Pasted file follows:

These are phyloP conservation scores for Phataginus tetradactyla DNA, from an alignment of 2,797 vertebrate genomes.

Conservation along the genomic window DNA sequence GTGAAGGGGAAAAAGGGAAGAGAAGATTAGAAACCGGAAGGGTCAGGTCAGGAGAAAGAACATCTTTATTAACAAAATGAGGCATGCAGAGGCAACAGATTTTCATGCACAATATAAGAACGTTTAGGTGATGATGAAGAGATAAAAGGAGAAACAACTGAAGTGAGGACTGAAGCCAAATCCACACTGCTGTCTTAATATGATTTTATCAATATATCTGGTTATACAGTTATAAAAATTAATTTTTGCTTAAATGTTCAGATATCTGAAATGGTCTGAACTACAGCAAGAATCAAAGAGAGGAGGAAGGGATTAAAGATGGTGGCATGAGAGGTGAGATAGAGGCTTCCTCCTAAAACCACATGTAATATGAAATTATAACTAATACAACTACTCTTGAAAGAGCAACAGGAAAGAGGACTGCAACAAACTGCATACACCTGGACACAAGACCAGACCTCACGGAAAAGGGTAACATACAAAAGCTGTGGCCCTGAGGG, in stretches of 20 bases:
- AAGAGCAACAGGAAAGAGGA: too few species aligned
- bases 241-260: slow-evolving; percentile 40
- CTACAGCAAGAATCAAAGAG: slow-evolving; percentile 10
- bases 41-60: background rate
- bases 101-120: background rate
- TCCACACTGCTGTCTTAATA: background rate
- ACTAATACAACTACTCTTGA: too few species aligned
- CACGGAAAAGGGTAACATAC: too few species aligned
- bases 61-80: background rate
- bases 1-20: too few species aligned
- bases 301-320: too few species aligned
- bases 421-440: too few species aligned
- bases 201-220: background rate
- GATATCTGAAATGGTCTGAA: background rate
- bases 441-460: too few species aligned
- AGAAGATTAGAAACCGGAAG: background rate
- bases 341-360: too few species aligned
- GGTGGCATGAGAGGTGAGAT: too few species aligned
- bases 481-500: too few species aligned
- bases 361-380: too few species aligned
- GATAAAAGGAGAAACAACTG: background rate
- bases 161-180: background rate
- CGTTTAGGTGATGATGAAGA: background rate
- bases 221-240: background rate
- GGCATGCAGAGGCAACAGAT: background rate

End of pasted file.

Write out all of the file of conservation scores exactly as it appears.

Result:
These are phyloP conservation scores for Phataginus tetradactyla DNA, from an alignment of 2,797 vertebrate genomes.

Conservation along the genomic window DNA sequence GTGAAGGGGAAAAAGGGAAGAGAAGATTAGAAACCGGAAGGGTCAGGTCAGGAGAAAGAACATCTTTATTAACAAAATGAGGCATGCAGAGGCAACAGATTTTCATGCACAATATAAGAACGTTTAGGTGATGATGAAGAGATAAAAGGAGAAACAACTGAAGTGAGGACTGAAGCCAAATCCACACTGCTGTCTTAATATGATTTTATCAATATATCTGGTTATACAGTTATAAAAATTAATTTTTGCTTAAATGTTCAGATATCTGAAATGGTCTGAACTACAGCAAGAATCAAAGAGAGGAGGAAGGGATTAAAGATGGTGGCATGAGAGGTGAGATAGAGGCTTCCTCCTAAAACCACATGTAATATGAAATTATAACTAATACAACTACTCTTGAAAGAGCAACAGGAAAGAGGACTGCAACAAACTGCATACACCTGGACACAAGACCAGACCTCACGGAAAAGGGTAACATACAAAAGCTGTGGCCCTGAGGG, in stretches of 20 bases:
- AAGAGCAACAGGAAAGAGGA: too few species aligned
- bases 241-260: slow-evolving; percentile 40
- CTACAGCAAGAATCAAAGAG: slow-evolving; percentile 10
- bases 41-60: background rate
- bases 101-120: background rate
- TCCACACTGCTGTCTTAATA: background rate
- ACTAATACAACTACTCTTGA: too few species aligned
- CACGGAAAAGGGTAACATAC: too few species aligned
- bases 61-80: background rate
- bases 1-20: too few species aligned
- bases 301-320: too few species aligned
- bases 421-440: too few species aligned
- bases 201-220: background rate
- GATATCTGAAATGGTCTGAA: background rate
- bases 441-460: too few species aligned
- AGAAGATTAGAAACCGGAAG: background rate
- bases 341-360: too few species aligned
- GGTGGCATGAGAGGTGAGAT: too few species aligned
- bases 481-500: too few species aligned
- bases 361-380: too few species aligned
- GATAAAAGGAGAAACAACTG: background rate
- bases 161-180: background rate
- CGTTTAGGTGATGATGAAGA: background rate
- bases 221-240: background rate
- GGCATGCAGAGGCAACAGAT: background rate